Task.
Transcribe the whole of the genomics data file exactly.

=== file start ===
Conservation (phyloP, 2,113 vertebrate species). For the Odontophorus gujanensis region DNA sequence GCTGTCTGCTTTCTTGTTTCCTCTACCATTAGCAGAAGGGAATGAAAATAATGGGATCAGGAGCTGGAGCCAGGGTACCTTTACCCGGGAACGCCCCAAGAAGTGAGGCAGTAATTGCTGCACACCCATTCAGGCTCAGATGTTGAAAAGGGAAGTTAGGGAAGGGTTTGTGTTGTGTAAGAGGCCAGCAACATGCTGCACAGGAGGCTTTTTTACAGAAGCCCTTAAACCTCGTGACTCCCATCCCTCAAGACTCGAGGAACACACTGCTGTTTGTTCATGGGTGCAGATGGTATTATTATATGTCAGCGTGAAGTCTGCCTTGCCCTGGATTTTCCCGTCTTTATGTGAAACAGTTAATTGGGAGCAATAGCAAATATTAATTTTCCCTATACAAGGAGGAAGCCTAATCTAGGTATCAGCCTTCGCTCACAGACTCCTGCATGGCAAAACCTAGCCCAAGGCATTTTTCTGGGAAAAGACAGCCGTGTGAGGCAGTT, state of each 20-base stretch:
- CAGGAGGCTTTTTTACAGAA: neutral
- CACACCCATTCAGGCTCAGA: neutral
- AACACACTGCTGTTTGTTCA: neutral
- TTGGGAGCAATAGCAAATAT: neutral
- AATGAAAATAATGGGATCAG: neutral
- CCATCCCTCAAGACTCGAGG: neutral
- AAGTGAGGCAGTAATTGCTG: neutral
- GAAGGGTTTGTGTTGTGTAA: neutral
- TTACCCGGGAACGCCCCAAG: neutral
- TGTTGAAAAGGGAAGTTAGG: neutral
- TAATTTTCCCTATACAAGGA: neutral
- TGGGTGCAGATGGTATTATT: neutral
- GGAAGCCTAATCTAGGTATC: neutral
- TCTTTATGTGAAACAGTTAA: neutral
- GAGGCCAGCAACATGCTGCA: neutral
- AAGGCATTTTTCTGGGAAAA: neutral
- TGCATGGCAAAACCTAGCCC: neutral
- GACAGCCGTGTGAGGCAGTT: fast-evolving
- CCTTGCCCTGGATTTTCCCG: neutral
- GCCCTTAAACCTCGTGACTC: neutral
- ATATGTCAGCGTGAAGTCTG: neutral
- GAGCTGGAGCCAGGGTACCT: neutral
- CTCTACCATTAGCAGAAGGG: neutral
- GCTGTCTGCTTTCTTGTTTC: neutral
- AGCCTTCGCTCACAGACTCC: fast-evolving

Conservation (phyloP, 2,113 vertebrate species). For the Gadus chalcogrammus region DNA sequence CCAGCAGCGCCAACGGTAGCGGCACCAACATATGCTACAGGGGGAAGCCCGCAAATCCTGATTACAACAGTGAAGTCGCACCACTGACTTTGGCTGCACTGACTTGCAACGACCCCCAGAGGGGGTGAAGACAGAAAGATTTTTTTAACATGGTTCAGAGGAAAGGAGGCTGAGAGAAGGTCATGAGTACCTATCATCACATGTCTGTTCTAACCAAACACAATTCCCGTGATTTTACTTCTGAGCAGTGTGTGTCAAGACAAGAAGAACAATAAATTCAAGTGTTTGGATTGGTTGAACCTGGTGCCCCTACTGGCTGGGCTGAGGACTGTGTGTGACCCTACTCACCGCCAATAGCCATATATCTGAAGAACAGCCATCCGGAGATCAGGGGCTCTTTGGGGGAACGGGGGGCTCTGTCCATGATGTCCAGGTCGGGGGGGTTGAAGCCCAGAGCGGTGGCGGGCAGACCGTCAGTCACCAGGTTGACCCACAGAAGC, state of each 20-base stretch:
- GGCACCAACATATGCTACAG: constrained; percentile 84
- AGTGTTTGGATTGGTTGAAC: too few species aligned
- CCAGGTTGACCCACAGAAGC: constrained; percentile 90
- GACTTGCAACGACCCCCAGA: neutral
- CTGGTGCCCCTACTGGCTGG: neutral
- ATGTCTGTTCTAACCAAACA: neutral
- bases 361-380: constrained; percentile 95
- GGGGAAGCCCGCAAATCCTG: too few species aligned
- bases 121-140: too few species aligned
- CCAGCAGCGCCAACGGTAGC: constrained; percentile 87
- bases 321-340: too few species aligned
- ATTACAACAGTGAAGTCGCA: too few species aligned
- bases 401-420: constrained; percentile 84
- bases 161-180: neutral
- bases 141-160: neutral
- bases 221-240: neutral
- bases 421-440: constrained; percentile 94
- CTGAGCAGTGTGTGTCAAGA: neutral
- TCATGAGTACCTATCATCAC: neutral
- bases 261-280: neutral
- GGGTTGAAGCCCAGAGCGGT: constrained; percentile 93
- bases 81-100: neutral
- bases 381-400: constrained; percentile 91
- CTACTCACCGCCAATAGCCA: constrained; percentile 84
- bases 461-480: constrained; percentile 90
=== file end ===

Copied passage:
Conservation (phyloP, 2,113 vertebrate species). For the Odontophorus gujanensis region DNA sequence GCTGTCTGCTTTCTTGTTTCCTCTACCATTAGCAGAAGGGAATGAAAATAATGGGATCAGGAGCTGGAGCCAGGGTACCTTTACCCGGGAACGCCCCAAGAAGTGAGGCAGTAATTGCTGCACACCCATTCAGGCTCAGATGTTGAAAAGGGAAGTTAGGGAAGGGTTTGTGTTGTGTAAGAGGCCAGCAACATGCTGCACAGGAGGCTTTTTTACAGAAGCCCTTAAACCTCGTGACTCCCATCCCTCAAGACTCGAGGAACACACTGCTGTTTGTTCATGGGTGCAGATGGTATTATTATATGTCAGCGTGAAGTCTGCCTTGCCCTGGATTTTCCCGTCTTTATGTGAAACAGTTAATTGGGAGCAATAGCAAATATTAATTTTCCCTATACAAGGAGGAAGCCTAATCTAGGTATCAGCCTTCGCTCACAGACTCCTGCATGGCAAAACCTAGCCCAAGGCATTTTTCTGGGAAAAGACAGCCGTGTGAGGCAGTT, state of each 20-base stretch:
- CAGGAGGCTTTTTTACAGAA: neutral
- CACACCCATTCAGGCTCAGA: neutral
- AACACACTGCTGTTTGTTCA: neutral
- TTGGGAGCAATAGCAAATAT: neutral
- AATGAAAATAATGGGATCAG: neutral
- CCATCCCTCAAGACTCGAGG: neutral
- AAGTGAGGCAGTAATTGCTG: neutral
- GAAGGGTTTGTGTTGTGTAA: neutral
- TTACCCGGGAACGCCCCAAG: neutral
- TGTTGAAAAGGGAAGTTAGG: neutral
- TAATTTTCCCTATACAAGGA: neutral
- TGGGTGCAGATGGTATTATT: neutral
- GGAAGCCTAATCTAGGTATC: neutral
- TCTTTATGTGAAACAGTTAA: neutral
- GAGGCCAGCAACATGCTGCA: neutral
- AAGGCATTTTTCTGGGAAAA: neutral
- TGCATGGCAAAACCTAGCCC: neutral
- GACAGCCGTGTGAGGCAGTT: fast-evolving
- CCTTGCCCTGGATTTTCCCG: neutral
- GCCCTTAAACCTCGTGACTC: neutral
- ATATGTCAGCGTGAAGTCTG: neutral
- GAGCTGGAGCCAGGGTACCT: neutral
- CTCTACCATTAGCAGAAGGG: neutral
- GCTGTCTGCTTTCTTGTTTC: neutral
- AGCCTTCGCTCACAGACTCC: fast-evolving

Conservation (phyloP, 2,113 vertebrate species). For the Gadus chalcogrammus region DNA sequence CCAGCAGCGCCAACGGTAGCGGCACCAACATATGCTACAGGGGGAAGCCCGCAAATCCTGATTACAACAGTGAAGTCGCACCACTGACTTTGGCTGCACTGACTTGCAACGACCCCCAGAGGGGGTGAAGACAGAAAGATTTTTTTAACATGGTTCAGAGGAAAGGAGGCTGAGAGAAGGTCATGAGTACCTATCATCACATGTCTGTTCTAACCAAACACAATTCCCGTGATTTTACTTCTGAGCAGTGTGTGTCAAGACAAGAAGAACAATAAATTCAAGTGTTTGGATTGGTTGAACCTGGTGCCCCTACTGGCTGGGCTGAGGACTGTGTGTGACCCTACTCACCGCCAATAGCCATATATCTGAAGAACAGCCATCCGGAGATCAGGGGCTCTTTGGGGGAACGGGGGGCTCTGTCCATGATGTCCAGGTCGGGGGGGTTGAAGCCCAGAGCGGTGGCGGGCAGACCGTCAGTCACCAGGTTGACCCACAGAAGC, state of each 20-base stretch:
- GGCACCAACATATGCTACAG: constrained; percentile 84
- AGTGTTTGGATTGGTTGAAC: too few species aligned
- CCAGGTTGACCCACAGAAGC: constrained; percentile 90
- GACTTGCAACGACCCCCAGA: neutral
- CTGGTGCCCCTACTGGCTGG: neutral
- ATGTCTGTTCTAACCAAACA: neutral
- bases 361-380: constrained; percentile 95
- GGGGAAGCCCGCAAATCCTG: too few species aligned
- bases 121-140: too few species aligned
- CCAGCAGCGCCAACGGTAGC: constrained; percentile 87
- bases 321-340: too few species aligned
- ATTACAACAGTGAAGTCGCA: too few species aligned
- bases 401-420: constrained; percentile 84
- bases 161-180: neutral
- bases 141-160: neutral
- bases 221-240: neutral
- bases 421-440: constrained; percentile 94
- CTGAGCAGTGTGTGTCAAGA: neutral
- TCATGAGTACCTATCATCAC: neutral
- bases 261-280: neutral
- GGGTTGAAGCCCAGAGCGGT: constrained; percentile 93
- bases 81-100: neutral
- bases 381-400: constrained; percentile 91
- CTACTCACCGCCAATAGCCA: constrained; percentile 84
- bases 461-480: constrained; percentile 90